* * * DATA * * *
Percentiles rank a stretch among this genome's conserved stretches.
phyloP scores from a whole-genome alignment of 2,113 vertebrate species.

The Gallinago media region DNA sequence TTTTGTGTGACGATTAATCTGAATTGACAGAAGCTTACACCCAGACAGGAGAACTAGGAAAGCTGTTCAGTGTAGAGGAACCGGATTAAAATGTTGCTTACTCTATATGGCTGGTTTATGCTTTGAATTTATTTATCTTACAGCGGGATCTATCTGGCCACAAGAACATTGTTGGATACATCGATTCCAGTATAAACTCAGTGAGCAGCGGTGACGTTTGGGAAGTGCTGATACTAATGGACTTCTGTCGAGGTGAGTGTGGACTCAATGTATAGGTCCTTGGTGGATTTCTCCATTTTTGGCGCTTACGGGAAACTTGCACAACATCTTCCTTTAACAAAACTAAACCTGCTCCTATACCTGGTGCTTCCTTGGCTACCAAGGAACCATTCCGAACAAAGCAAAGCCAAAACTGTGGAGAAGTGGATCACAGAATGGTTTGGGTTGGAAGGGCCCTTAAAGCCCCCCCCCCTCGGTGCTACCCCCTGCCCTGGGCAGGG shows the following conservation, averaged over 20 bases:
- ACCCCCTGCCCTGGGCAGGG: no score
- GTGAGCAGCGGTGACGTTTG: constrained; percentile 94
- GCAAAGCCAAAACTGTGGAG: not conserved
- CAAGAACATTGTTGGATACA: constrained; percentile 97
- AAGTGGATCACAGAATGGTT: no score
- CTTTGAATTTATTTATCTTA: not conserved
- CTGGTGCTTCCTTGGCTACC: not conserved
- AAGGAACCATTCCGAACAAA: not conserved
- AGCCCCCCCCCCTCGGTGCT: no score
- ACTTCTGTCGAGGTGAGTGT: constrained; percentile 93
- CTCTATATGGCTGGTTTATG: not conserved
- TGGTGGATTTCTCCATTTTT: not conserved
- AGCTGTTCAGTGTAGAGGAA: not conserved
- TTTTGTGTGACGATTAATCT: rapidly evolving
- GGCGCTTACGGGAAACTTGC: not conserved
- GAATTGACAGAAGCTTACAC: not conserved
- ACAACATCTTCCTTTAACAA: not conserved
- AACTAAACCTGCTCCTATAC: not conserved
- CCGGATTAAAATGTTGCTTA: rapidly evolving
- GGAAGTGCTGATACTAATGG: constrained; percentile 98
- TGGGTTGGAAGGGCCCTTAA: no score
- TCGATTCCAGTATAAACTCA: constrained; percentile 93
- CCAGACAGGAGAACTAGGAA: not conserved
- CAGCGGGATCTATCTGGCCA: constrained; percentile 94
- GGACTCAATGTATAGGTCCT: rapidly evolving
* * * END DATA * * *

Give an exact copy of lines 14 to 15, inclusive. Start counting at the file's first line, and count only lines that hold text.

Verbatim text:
- CTCTATATGGCTGGTTTATG: not conserved
- TGGTGGATTTCTCCATTTTT: not conserved